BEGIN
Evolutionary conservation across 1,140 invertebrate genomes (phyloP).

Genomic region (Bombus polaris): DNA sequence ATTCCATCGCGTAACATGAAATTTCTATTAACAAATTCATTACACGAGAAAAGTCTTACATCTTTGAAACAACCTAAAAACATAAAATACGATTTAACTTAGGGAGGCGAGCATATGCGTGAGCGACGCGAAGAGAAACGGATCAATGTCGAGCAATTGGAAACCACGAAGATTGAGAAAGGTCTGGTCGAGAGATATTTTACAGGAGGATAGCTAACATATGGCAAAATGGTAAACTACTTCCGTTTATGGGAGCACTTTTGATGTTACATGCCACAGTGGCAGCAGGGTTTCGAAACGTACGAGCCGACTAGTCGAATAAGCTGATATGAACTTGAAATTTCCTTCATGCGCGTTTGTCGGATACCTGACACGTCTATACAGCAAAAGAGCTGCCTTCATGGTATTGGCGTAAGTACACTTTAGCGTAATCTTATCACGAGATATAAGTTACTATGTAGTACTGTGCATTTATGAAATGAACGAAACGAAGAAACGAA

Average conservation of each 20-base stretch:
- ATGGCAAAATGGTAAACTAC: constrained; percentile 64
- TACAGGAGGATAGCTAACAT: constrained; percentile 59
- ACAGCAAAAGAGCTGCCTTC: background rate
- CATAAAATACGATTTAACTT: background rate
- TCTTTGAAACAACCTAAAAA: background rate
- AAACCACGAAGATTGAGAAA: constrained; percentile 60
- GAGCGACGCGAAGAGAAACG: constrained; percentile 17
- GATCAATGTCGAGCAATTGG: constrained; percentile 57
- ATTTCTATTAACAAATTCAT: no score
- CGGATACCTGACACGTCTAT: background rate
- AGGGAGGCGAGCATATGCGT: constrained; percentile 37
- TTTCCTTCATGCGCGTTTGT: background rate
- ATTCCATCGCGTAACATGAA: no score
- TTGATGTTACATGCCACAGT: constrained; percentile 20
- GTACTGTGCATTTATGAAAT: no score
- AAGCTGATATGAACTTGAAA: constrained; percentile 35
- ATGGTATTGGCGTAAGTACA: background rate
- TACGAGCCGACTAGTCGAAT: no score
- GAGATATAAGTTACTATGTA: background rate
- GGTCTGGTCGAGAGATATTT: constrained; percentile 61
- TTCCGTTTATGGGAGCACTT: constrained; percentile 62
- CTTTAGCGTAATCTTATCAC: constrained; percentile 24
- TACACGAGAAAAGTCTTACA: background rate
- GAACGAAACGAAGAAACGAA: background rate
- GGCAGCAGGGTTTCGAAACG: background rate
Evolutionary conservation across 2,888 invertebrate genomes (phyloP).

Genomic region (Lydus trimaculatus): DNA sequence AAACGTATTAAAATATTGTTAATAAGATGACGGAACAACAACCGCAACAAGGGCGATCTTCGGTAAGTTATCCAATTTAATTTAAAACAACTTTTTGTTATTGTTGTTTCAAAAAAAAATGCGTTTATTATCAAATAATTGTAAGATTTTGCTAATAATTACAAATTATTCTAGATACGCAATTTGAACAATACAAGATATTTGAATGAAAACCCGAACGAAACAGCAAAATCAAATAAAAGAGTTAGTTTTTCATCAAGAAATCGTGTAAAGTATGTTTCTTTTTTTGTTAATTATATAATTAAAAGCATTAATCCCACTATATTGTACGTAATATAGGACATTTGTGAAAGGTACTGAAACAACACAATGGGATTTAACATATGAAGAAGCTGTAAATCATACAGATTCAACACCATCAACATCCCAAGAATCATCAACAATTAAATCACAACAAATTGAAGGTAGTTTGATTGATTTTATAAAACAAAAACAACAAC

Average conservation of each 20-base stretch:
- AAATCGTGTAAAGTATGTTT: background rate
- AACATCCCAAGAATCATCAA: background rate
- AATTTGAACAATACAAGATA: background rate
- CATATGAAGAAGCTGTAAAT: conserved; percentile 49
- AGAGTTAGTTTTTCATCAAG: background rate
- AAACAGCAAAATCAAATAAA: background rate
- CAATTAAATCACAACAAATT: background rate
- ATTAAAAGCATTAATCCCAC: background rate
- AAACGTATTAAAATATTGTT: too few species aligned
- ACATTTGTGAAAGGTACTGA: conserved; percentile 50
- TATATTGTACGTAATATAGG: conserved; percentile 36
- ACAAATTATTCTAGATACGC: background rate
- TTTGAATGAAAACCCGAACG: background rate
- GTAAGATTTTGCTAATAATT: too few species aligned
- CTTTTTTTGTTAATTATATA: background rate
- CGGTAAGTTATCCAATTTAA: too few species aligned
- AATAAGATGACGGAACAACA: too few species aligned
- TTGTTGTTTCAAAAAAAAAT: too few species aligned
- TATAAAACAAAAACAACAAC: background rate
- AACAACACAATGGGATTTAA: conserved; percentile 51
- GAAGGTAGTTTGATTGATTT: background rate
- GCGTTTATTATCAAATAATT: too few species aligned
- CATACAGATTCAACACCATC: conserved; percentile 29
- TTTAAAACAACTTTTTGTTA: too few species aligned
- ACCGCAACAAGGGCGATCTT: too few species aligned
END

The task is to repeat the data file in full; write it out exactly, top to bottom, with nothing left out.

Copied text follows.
Evolutionary conservation across 1,140 invertebrate genomes (phyloP).

Genomic region (Bombus polaris): DNA sequence ATTCCATCGCGTAACATGAAATTTCTATTAACAAATTCATTACACGAGAAAAGTCTTACATCTTTGAAACAACCTAAAAACATAAAATACGATTTAACTTAGGGAGGCGAGCATATGCGTGAGCGACGCGAAGAGAAACGGATCAATGTCGAGCAATTGGAAACCACGAAGATTGAGAAAGGTCTGGTCGAGAGATATTTTACAGGAGGATAGCTAACATATGGCAAAATGGTAAACTACTTCCGTTTATGGGAGCACTTTTGATGTTACATGCCACAGTGGCAGCAGGGTTTCGAAACGTACGAGCCGACTAGTCGAATAAGCTGATATGAACTTGAAATTTCCTTCATGCGCGTTTGTCGGATACCTGACACGTCTATACAGCAAAAGAGCTGCCTTCATGGTATTGGCGTAAGTACACTTTAGCGTAATCTTATCACGAGATATAAGTTACTATGTAGTACTGTGCATTTATGAAATGAACGAAACGAAGAAACGAA

Average conservation of each 20-base stretch:
- ATGGCAAAATGGTAAACTAC: constrained; percentile 64
- TACAGGAGGATAGCTAACAT: constrained; percentile 59
- ACAGCAAAAGAGCTGCCTTC: background rate
- CATAAAATACGATTTAACTT: background rate
- TCTTTGAAACAACCTAAAAA: background rate
- AAACCACGAAGATTGAGAAA: constrained; percentile 60
- GAGCGACGCGAAGAGAAACG: constrained; percentile 17
- GATCAATGTCGAGCAATTGG: constrained; percentile 57
- ATTTCTATTAACAAATTCAT: no score
- CGGATACCTGACACGTCTAT: background rate
- AGGGAGGCGAGCATATGCGT: constrained; percentile 37
- TTTCCTTCATGCGCGTTTGT: background rate
- ATTCCATCGCGTAACATGAA: no score
- TTGATGTTACATGCCACAGT: constrained; percentile 20
- GTACTGTGCATTTATGAAAT: no score
- AAGCTGATATGAACTTGAAA: constrained; percentile 35
- ATGGTATTGGCGTAAGTACA: background rate
- TACGAGCCGACTAGTCGAAT: no score
- GAGATATAAGTTACTATGTA: background rate
- GGTCTGGTCGAGAGATATTT: constrained; percentile 61
- TTCCGTTTATGGGAGCACTT: constrained; percentile 62
- CTTTAGCGTAATCTTATCAC: constrained; percentile 24
- TACACGAGAAAAGTCTTACA: background rate
- GAACGAAACGAAGAAACGAA: background rate
- GGCAGCAGGGTTTCGAAACG: background rate
Evolutionary conservation across 2,888 invertebrate genomes (phyloP).

Genomic region (Lydus trimaculatus): DNA sequence AAACGTATTAAAATATTGTTAATAAGATGACGGAACAACAACCGCAACAAGGGCGATCTTCGGTAAGTTATCCAATTTAATTTAAAACAACTTTTTGTTATTGTTGTTTCAAAAAAAAATGCGTTTATTATCAAATAATTGTAAGATTTTGCTAATAATTACAAATTATTCTAGATACGCAATTTGAACAATACAAGATATTTGAATGAAAACCCGAACGAAACAGCAAAATCAAATAAAAGAGTTAGTTTTTCATCAAGAAATCGTGTAAAGTATGTTTCTTTTTTTGTTAATTATATAATTAAAAGCATTAATCCCACTATATTGTACGTAATATAGGACATTTGTGAAAGGTACTGAAACAACACAATGGGATTTAACATATGAAGAAGCTGTAAATCATACAGATTCAACACCATCAACATCCCAAGAATCATCAACAATTAAATCACAACAAATTGAAGGTAGTTTGATTGATTTTATAAAACAAAAACAACAAC

Average conservation of each 20-base stretch:
- AAATCGTGTAAAGTATGTTT: background rate
- AACATCCCAAGAATCATCAA: background rate
- AATTTGAACAATACAAGATA: background rate
- CATATGAAGAAGCTGTAAAT: conserved; percentile 49
- AGAGTTAGTTTTTCATCAAG: background rate
- AAACAGCAAAATCAAATAAA: background rate
- CAATTAAATCACAACAAATT: background rate
- ATTAAAAGCATTAATCCCAC: background rate
- AAACGTATTAAAATATTGTT: too few species aligned
- ACATTTGTGAAAGGTACTGA: conserved; percentile 50
- TATATTGTACGTAATATAGG: conserved; percentile 36
- ACAAATTATTCTAGATACGC: background rate
- TTTGAATGAAAACCCGAACG: background rate
- GTAAGATTTTGCTAATAATT: too few species aligned
- CTTTTTTTGTTAATTATATA: background rate
- CGGTAAGTTATCCAATTTAA: too few species aligned
- AATAAGATGACGGAACAACA: too few species aligned
- TTGTTGTTTCAAAAAAAAAT: too few species aligned
- TATAAAACAAAAACAACAAC: background rate
- AACAACACAATGGGATTTAA: conserved; percentile 51
- GAAGGTAGTTTGATTGATTT: background rate
- GCGTTTATTATCAAATAATT: too few species aligned
- CATACAGATTCAACACCATC: conserved; percentile 29
- TTTAAAACAACTTTTTGTTA: too few species aligned
- ACCGCAACAAGGGCGATCTT: too few species aligned